Questions about Carrie Wood

So now that I’ve gone and smashed what I thought I knew about Carrie Wood, here are my questions:

  1. Was Carrie actually Delia’s mother, rather than the other way around?
  2. If so, can I find Carrie’s husband/Delia’s father? Was she unmarried?
  3. If Carrie was born in Massachusetts to Massachusetts-born parents, can I find her in Massachusetts Town and Vital Records?
  4. If Carrie was a “conveyancer” in 1910, was she employed similarly before 1910?
  5. If she wasn’t a servant, just a boarder, why did she leave Sarah Jones Kenrick’s house for Agnes Holden’s? (I have so many questions about her, too, but that’s for another day — because what’s the deal with her 1910 jaunt to Boston anyway?)
  6. Where is Carrie after 1910, and how long can I find records for her?
  7. Where is Delia after 1900, and did she marry? Because if she were the teenager in 1900, then we’d expect to see her marrying in the subsequent decade-ish or perhaps see her continue in service in someone else’s house.
  8. Did Carrie or Delia die in Newton? or Cambridge? or Boston? or anywhere trackable?
  9. Have I looked for Carrie in Newton in 1899? I should do that if I haven’t. Hm.

So I went back to Ancestry with the updated birth date, and that started popping. I found a few Carrie Woods in Massachusetts. I also now had her middle initial, A., courtesy of the City of Newton Directories, which, along with location, whittled things down further.

I was fairly certain we needed a Carrie Wood who was based in greater Boston, so I discarded one in Berkshire County, one in Plymouth County, and I decided to keep a wary eye on one born in Cambridge but buried in Worcester. (I subsequently discovered that Carrie was not our Carrie. I found her in Worcester in 1900, when ours is in Newton, but her parents are also from Maine and New Hampshire!)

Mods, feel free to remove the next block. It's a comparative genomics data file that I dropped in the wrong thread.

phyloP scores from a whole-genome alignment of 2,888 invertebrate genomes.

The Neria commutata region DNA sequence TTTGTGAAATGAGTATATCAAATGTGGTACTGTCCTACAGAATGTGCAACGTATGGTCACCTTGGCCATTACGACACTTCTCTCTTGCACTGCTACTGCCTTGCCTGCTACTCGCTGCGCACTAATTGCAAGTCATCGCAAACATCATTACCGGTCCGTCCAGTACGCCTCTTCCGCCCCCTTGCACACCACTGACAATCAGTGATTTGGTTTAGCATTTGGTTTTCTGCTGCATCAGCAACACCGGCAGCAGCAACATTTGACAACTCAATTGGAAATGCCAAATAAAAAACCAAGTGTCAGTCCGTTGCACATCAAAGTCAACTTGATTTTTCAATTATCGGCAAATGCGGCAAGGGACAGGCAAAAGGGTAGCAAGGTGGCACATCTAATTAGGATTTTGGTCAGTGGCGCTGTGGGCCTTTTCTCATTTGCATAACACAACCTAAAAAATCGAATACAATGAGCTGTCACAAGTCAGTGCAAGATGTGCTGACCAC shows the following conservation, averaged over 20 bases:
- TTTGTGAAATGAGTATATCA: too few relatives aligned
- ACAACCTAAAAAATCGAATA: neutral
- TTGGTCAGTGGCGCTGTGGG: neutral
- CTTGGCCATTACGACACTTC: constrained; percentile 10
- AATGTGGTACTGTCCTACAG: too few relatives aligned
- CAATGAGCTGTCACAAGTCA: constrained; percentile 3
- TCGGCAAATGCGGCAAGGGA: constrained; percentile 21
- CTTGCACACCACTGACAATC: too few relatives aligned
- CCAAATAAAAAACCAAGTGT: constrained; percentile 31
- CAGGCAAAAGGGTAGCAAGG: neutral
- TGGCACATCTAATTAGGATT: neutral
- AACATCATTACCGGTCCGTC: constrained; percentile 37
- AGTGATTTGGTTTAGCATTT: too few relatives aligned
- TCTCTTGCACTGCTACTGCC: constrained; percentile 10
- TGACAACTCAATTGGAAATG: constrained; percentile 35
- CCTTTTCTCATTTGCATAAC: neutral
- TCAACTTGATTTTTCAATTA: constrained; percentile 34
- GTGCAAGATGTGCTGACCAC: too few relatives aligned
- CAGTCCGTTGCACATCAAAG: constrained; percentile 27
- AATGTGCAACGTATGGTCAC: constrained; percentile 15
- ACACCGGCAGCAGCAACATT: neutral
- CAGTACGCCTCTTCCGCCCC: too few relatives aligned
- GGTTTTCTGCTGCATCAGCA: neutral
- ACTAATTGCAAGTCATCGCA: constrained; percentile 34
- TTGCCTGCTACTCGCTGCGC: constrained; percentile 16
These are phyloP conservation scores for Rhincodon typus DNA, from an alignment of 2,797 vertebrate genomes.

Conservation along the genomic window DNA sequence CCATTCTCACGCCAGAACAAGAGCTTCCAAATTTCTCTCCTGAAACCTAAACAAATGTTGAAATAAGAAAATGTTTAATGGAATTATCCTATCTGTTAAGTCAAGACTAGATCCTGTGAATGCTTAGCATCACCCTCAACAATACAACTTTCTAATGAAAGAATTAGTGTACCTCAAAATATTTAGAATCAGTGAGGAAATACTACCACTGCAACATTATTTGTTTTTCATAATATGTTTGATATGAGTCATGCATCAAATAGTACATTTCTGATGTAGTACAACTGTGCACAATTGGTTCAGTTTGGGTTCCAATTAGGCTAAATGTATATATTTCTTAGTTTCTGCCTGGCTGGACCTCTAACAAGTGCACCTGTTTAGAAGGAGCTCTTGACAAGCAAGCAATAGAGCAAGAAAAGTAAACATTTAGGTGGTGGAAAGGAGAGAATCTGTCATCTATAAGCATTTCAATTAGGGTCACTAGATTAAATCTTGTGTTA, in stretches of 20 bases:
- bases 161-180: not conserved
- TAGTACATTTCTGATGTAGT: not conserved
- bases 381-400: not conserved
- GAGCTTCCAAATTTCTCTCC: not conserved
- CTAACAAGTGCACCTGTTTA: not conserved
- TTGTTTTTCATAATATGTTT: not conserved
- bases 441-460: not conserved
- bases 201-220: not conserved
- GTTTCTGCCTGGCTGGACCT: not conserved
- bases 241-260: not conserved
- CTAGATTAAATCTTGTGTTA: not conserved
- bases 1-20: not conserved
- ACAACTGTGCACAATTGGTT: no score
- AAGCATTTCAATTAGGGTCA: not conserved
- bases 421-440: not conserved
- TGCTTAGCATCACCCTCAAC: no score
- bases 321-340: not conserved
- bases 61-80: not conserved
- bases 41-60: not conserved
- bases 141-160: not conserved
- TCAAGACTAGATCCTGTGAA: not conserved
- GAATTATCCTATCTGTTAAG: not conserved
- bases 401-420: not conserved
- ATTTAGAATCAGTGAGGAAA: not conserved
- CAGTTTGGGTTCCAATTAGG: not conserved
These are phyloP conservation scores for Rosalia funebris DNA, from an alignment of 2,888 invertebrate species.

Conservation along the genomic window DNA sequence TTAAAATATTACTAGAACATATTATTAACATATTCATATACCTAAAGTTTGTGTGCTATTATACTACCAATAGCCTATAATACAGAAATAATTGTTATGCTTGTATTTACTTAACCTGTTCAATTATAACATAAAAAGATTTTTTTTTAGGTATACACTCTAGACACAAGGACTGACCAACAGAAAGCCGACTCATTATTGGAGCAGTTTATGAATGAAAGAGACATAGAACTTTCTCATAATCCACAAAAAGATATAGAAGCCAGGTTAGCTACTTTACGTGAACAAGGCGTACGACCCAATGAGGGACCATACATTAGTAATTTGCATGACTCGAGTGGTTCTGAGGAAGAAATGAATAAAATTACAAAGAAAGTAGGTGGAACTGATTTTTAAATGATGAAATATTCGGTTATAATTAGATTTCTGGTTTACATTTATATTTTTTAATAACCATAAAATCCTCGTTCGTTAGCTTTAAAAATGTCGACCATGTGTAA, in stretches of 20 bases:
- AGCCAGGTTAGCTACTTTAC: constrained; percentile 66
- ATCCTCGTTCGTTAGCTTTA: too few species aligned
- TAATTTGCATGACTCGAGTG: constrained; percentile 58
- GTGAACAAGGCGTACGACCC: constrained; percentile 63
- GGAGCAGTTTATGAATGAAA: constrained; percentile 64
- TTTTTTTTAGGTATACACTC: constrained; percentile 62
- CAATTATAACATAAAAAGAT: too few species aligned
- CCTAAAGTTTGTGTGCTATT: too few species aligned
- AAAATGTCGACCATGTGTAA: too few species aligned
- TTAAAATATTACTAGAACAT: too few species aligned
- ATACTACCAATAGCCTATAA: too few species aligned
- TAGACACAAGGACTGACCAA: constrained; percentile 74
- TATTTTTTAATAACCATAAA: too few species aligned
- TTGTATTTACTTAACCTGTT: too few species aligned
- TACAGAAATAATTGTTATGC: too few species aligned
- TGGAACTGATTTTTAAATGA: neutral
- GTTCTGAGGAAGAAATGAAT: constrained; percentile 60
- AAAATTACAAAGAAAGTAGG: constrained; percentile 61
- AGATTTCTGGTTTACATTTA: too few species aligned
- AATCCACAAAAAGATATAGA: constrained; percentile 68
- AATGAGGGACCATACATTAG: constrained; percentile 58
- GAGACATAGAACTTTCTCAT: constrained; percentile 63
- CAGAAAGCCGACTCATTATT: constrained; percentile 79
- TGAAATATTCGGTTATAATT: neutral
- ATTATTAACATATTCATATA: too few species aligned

The logical candidate was born in Cambridge, MA, on 29 July 1859, to Charles P. and Hannah M. Wood. As it happened, she wasn’t the first Carrie A. Wood born to her parents — an infant of that name and parentage died at one week old in 1856.

But Carrie v.1859, her parents’ only living child, appears in their home in the 1860 US Census, the 1865 MA State Census, the 1870 US Census, and the 1880 US Census. Across those four records, her father’s birthplace is consistently listed as New Hampshire, and her mother’s shifts from Maine to Massachusetts. All the way around, though, she was not the Irish immigrant I initially took her for. Her grandmother, Hannah Somerby, also appears in the censuses, herself American-born.

Another fun note — Carrie’s father is consistently identified  for 20 years as a seller of flour. Not a baker or a grocer, but very specifically a seller (in one year, he’s listed as a wholesaler) of flour… until 1880, when he’s listed as a bookkeeper.

The 1890 US Census died in a fire, which makes Carrie Wood another potential casualty of a lost link. But the Newton city directories do cover that time period, so I decided my next move would be to go backward from 1900.

She wasn’t in the 1899 City of Newton Directory. So I tried the 1899 Cambridge directory, found here. Her father was there, but her mother wasn’t, but if only heads of house were listed, Carrie and her mother would be invisible. In 1899, she was 40 years old, and the very next year, she and Delia, whoever Delia was, would be living at the Kenricks’. So I tried the 1899 Boston directory, available here, hoping I wouldn’t have to go all the way through everywhere in the Greater Boston area. I didn’t find her in Boston. So if she wasn’t in her father’s house in Cambridge, she might have been in any of the other surrounding towns.

So here’s what I’m left with now:

  1. Our Carrie Wood is visible in Newton from 1900 to 1923 — but the 1925 City of Newton Directory marks her as “rem to Roxbury,” meaning she likely relocated there in 1924 or 1925. I’ll follow up on this bit next.
  2. Her parents’ deaths, 1902 for Hannah and 1905 for Charles, don’t seem to line up with any of her moving.
  3. In 1903, her occupation is listed as “copyist” for the City of Cambridge. From 1905-1923, she’s listed as “examiner of titles” for Cambridge. It turns out “conveyancer,” her occupation as listed in the 1910 Census, is a legal specialization involved in buying and selling property. These days, it’s a lawyer, which I’m not sure she was, but it fits with “examiner of titles.”
  4. After leaving the Goodes’ residence (which followed her time with the Kenricks and with Agnes Holden), she appears in two different boarding houses in Newton.
  5. I can find nothing of Delia. I’m starting to wonder if the shared surname might have been a coincidence.

Next stop, Roxbury…

 

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